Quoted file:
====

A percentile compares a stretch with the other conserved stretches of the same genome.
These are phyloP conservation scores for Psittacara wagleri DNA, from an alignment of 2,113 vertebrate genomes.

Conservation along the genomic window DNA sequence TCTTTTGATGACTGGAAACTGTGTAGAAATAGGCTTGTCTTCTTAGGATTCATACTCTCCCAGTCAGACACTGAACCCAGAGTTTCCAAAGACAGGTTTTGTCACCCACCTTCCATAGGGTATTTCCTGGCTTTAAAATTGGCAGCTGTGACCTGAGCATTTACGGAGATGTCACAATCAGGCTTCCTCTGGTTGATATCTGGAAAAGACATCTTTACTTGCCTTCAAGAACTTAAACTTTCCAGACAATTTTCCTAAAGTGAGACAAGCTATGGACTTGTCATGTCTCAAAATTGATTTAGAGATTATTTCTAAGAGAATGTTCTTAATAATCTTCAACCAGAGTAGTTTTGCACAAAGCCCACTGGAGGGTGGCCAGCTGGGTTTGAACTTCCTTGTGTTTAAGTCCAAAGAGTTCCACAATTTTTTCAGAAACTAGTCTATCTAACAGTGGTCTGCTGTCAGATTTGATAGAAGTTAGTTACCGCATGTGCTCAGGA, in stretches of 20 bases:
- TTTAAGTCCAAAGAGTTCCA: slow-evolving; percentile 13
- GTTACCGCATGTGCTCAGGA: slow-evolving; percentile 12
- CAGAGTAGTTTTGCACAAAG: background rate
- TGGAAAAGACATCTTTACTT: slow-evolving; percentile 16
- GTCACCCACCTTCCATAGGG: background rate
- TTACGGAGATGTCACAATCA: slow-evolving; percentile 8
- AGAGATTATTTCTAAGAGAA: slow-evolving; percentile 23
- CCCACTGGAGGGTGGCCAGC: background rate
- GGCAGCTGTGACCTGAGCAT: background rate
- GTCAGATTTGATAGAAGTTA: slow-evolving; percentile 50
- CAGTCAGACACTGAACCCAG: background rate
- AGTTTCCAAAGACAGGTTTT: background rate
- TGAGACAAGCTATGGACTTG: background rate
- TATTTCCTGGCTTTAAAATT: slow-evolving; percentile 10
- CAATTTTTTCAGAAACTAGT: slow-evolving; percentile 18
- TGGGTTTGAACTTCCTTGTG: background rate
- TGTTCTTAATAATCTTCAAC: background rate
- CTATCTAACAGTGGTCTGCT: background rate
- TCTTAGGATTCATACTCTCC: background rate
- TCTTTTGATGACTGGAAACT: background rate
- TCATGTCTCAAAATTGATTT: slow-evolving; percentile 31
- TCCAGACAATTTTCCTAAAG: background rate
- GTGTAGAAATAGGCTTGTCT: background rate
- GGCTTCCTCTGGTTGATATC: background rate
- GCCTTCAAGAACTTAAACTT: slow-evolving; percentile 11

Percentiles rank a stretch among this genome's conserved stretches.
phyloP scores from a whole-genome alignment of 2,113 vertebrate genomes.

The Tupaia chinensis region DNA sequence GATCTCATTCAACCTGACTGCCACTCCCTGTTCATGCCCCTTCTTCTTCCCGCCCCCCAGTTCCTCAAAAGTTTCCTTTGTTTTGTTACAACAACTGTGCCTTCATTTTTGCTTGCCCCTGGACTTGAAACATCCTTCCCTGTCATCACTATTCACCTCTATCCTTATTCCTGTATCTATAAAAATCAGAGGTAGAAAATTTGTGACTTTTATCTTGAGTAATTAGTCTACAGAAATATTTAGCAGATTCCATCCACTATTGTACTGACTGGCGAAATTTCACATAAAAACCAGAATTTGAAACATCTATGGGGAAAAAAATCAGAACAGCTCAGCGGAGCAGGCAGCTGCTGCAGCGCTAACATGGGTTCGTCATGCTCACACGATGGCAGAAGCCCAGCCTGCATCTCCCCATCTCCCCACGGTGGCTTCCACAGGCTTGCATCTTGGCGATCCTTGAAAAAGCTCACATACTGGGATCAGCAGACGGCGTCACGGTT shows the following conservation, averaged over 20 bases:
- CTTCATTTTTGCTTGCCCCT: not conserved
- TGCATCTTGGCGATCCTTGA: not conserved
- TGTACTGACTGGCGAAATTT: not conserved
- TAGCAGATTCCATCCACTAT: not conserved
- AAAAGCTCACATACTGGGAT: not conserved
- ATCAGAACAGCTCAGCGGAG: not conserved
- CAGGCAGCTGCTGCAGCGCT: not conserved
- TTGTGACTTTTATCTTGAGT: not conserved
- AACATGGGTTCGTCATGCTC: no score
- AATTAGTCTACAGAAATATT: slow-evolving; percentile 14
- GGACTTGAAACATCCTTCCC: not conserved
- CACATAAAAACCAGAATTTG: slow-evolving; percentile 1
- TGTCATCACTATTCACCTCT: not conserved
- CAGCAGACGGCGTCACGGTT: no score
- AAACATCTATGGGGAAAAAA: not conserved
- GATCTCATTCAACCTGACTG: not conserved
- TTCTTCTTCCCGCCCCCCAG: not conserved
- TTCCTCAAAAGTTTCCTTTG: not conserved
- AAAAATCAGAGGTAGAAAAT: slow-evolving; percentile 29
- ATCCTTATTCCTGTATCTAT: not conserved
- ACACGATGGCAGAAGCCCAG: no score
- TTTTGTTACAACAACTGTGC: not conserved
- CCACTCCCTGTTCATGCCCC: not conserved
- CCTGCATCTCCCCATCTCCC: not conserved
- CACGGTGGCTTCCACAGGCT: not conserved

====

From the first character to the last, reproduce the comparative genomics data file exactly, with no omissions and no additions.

A percentile compares a stretch with the other conserved stretches of the same genome.
These are phyloP conservation scores for Psittacara wagleri DNA, from an alignment of 2,113 vertebrate genomes.

Conservation along the genomic window DNA sequence TCTTTTGATGACTGGAAACTGTGTAGAAATAGGCTTGTCTTCTTAGGATTCATACTCTCCCAGTCAGACACTGAACCCAGAGTTTCCAAAGACAGGTTTTGTCACCCACCTTCCATAGGGTATTTCCTGGCTTTAAAATTGGCAGCTGTGACCTGAGCATTTACGGAGATGTCACAATCAGGCTTCCTCTGGTTGATATCTGGAAAAGACATCTTTACTTGCCTTCAAGAACTTAAACTTTCCAGACAATTTTCCTAAAGTGAGACAAGCTATGGACTTGTCATGTCTCAAAATTGATTTAGAGATTATTTCTAAGAGAATGTTCTTAATAATCTTCAACCAGAGTAGTTTTGCACAAAGCCCACTGGAGGGTGGCCAGCTGGGTTTGAACTTCCTTGTGTTTAAGTCCAAAGAGTTCCACAATTTTTTCAGAAACTAGTCTATCTAACAGTGGTCTGCTGTCAGATTTGATAGAAGTTAGTTACCGCATGTGCTCAGGA, in stretches of 20 bases:
- TTTAAGTCCAAAGAGTTCCA: slow-evolving; percentile 13
- GTTACCGCATGTGCTCAGGA: slow-evolving; percentile 12
- CAGAGTAGTTTTGCACAAAG: background rate
- TGGAAAAGACATCTTTACTT: slow-evolving; percentile 16
- GTCACCCACCTTCCATAGGG: background rate
- TTACGGAGATGTCACAATCA: slow-evolving; percentile 8
- AGAGATTATTTCTAAGAGAA: slow-evolving; percentile 23
- CCCACTGGAGGGTGGCCAGC: background rate
- GGCAGCTGTGACCTGAGCAT: background rate
- GTCAGATTTGATAGAAGTTA: slow-evolving; percentile 50
- CAGTCAGACACTGAACCCAG: background rate
- AGTTTCCAAAGACAGGTTTT: background rate
- TGAGACAAGCTATGGACTTG: background rate
- TATTTCCTGGCTTTAAAATT: slow-evolving; percentile 10
- CAATTTTTTCAGAAACTAGT: slow-evolving; percentile 18
- TGGGTTTGAACTTCCTTGTG: background rate
- TGTTCTTAATAATCTTCAAC: background rate
- CTATCTAACAGTGGTCTGCT: background rate
- TCTTAGGATTCATACTCTCC: background rate
- TCTTTTGATGACTGGAAACT: background rate
- TCATGTCTCAAAATTGATTT: slow-evolving; percentile 31
- TCCAGACAATTTTCCTAAAG: background rate
- GTGTAGAAATAGGCTTGTCT: background rate
- GGCTTCCTCTGGTTGATATC: background rate
- GCCTTCAAGAACTTAAACTT: slow-evolving; percentile 11

Percentiles rank a stretch among this genome's conserved stretches.
phyloP scores from a whole-genome alignment of 2,113 vertebrate genomes.

The Tupaia chinensis region DNA sequence GATCTCATTCAACCTGACTGCCACTCCCTGTTCATGCCCCTTCTTCTTCCCGCCCCCCAGTTCCTCAAAAGTTTCCTTTGTTTTGTTACAACAACTGTGCCTTCATTTTTGCTTGCCCCTGGACTTGAAACATCCTTCCCTGTCATCACTATTCACCTCTATCCTTATTCCTGTATCTATAAAAATCAGAGGTAGAAAATTTGTGACTTTTATCTTGAGTAATTAGTCTACAGAAATATTTAGCAGATTCCATCCACTATTGTACTGACTGGCGAAATTTCACATAAAAACCAGAATTTGAAACATCTATGGGGAAAAAAATCAGAACAGCTCAGCGGAGCAGGCAGCTGCTGCAGCGCTAACATGGGTTCGTCATGCTCACACGATGGCAGAAGCCCAGCCTGCATCTCCCCATCTCCCCACGGTGGCTTCCACAGGCTTGCATCTTGGCGATCCTTGAAAAAGCTCACATACTGGGATCAGCAGACGGCGTCACGGTT shows the following conservation, averaged over 20 bases:
- CTTCATTTTTGCTTGCCCCT: not conserved
- TGCATCTTGGCGATCCTTGA: not conserved
- TGTACTGACTGGCGAAATTT: not conserved
- TAGCAGATTCCATCCACTAT: not conserved
- AAAAGCTCACATACTGGGAT: not conserved
- ATCAGAACAGCTCAGCGGAG: not conserved
- CAGGCAGCTGCTGCAGCGCT: not conserved
- TTGTGACTTTTATCTTGAGT: not conserved
- AACATGGGTTCGTCATGCTC: no score
- AATTAGTCTACAGAAATATT: slow-evolving; percentile 14
- GGACTTGAAACATCCTTCCC: not conserved
- CACATAAAAACCAGAATTTG: slow-evolving; percentile 1
- TGTCATCACTATTCACCTCT: not conserved
- CAGCAGACGGCGTCACGGTT: no score
- AAACATCTATGGGGAAAAAA: not conserved
- GATCTCATTCAACCTGACTG: not conserved
- TTCTTCTTCCCGCCCCCCAG: not conserved
- TTCCTCAAAAGTTTCCTTTG: not conserved
- AAAAATCAGAGGTAGAAAAT: slow-evolving; percentile 29
- ATCCTTATTCCTGTATCTAT: not conserved
- ACACGATGGCAGAAGCCCAG: no score
- TTTTGTTACAACAACTGTGC: not conserved
- CCACTCCCTGTTCATGCCCC: not conserved
- CCTGCATCTCCCCATCTCCC: not conserved
- CACGGTGGCTTCCACAGGCT: not conserved